Livarot is a French cheese of the Normandy region, originating in the commune of Livarot, and protected by an Appellation d'Origine Contrôlée (AOC) since 1975.
It is a soft, pungent, washed rind cheese made from cow's milk. It is both beloved and reviled for its earthy aroma, which has been described by some as reminiscent of feces or "barnyard". The normal weight for a round of Livarot is 450 g, though it also comes in other weights.
It is sold in cylindrical form with the orangish rind wrapped in 3 to 5 rings of dried reedmace (Typha latifolia). For this reason, it has been referred to as 'colonel', as the rings of dried bullrush resemble the stripes on a colonel's uniform. Sometimes green paper is also used.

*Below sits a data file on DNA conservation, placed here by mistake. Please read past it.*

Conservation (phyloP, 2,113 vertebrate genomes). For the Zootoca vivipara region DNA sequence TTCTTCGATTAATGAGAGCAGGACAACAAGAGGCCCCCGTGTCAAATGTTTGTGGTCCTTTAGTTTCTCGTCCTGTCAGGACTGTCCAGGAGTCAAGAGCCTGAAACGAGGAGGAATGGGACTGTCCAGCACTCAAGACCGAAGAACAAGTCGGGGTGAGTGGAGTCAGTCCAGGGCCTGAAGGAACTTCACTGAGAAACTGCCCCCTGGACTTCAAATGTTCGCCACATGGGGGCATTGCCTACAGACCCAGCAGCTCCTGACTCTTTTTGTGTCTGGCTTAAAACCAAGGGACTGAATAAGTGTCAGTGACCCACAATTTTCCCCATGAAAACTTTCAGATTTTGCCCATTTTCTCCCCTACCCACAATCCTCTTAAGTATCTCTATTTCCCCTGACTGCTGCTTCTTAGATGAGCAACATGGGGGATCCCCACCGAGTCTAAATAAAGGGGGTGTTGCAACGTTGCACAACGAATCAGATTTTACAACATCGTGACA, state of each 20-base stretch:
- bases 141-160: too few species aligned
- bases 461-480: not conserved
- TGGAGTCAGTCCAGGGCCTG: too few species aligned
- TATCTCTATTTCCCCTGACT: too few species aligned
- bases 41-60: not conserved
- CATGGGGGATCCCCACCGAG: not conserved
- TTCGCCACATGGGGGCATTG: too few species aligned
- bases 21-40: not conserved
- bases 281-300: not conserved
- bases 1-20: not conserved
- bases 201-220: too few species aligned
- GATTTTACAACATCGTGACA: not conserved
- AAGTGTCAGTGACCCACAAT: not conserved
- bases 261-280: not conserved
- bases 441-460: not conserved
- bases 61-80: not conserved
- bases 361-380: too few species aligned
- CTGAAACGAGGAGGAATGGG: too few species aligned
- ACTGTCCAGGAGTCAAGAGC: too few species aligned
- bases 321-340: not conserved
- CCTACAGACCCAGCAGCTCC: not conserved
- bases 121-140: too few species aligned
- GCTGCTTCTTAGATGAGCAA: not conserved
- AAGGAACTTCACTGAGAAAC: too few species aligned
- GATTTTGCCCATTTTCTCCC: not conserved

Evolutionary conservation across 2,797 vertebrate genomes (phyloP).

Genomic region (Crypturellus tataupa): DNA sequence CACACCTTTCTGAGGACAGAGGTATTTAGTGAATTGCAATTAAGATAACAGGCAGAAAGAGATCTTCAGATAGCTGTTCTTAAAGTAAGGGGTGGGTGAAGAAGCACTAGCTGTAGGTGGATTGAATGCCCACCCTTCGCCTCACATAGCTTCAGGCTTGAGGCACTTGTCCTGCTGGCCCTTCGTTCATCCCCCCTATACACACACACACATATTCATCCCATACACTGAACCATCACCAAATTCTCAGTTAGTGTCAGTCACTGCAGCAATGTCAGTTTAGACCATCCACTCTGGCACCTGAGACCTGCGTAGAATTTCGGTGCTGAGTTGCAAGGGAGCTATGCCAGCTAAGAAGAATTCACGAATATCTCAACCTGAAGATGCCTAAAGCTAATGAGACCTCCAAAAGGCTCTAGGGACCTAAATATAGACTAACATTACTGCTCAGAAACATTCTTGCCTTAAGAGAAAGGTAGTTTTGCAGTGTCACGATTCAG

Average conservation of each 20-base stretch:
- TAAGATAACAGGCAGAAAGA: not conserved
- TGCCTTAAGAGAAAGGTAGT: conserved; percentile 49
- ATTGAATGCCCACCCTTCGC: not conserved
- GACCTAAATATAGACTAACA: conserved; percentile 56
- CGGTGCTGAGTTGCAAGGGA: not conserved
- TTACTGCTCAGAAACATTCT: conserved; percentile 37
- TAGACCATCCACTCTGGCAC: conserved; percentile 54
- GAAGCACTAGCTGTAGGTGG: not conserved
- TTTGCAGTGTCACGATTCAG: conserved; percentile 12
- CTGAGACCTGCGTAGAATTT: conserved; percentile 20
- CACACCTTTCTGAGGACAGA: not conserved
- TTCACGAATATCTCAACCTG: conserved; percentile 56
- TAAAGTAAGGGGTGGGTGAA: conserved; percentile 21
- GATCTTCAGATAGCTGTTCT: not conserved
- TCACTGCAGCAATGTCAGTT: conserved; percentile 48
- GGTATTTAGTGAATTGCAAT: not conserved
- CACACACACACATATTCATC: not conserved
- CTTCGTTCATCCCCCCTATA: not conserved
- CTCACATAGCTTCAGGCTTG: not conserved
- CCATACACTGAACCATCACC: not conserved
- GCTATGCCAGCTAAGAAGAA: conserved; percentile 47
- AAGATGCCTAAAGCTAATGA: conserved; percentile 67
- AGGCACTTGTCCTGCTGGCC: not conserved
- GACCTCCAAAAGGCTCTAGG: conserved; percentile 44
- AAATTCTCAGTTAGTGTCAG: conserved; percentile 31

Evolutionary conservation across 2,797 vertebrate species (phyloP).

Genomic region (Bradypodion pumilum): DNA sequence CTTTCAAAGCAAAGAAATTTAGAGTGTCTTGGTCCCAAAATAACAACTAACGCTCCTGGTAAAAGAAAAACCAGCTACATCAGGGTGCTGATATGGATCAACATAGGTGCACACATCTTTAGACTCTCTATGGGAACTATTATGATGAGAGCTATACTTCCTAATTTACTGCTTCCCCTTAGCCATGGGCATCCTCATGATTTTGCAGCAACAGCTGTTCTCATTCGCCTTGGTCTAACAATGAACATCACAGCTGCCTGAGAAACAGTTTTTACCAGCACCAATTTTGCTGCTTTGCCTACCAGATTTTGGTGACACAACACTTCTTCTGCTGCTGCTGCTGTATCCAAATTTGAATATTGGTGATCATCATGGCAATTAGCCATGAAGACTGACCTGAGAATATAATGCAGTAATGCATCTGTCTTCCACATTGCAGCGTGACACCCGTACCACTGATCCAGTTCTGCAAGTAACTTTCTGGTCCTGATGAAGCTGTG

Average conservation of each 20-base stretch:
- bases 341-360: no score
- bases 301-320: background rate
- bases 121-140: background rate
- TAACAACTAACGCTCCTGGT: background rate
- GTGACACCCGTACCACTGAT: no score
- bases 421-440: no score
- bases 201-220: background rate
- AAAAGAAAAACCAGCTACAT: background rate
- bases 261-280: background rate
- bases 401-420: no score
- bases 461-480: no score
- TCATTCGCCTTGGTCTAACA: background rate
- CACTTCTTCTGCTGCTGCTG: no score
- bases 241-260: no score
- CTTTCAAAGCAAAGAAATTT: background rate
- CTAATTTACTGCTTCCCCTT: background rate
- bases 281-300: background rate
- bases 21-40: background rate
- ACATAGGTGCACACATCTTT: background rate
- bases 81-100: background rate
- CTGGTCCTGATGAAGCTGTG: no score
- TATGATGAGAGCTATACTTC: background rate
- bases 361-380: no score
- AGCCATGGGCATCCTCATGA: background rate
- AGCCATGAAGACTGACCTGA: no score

Its orange colour comes from different sources depending on the manufacturer, but is often annatto. The bacterium Brevibacterium linens is employed in fermentation. Production in 1998 was 1,101 tons, down 12.2% since 1996. Only 12% of Livarot are made from raw, unpasteurized milk. Its period of optimal tasting is spread out from May to September after a refining from 6 to 8 weeks, but it is also excellent from March to December.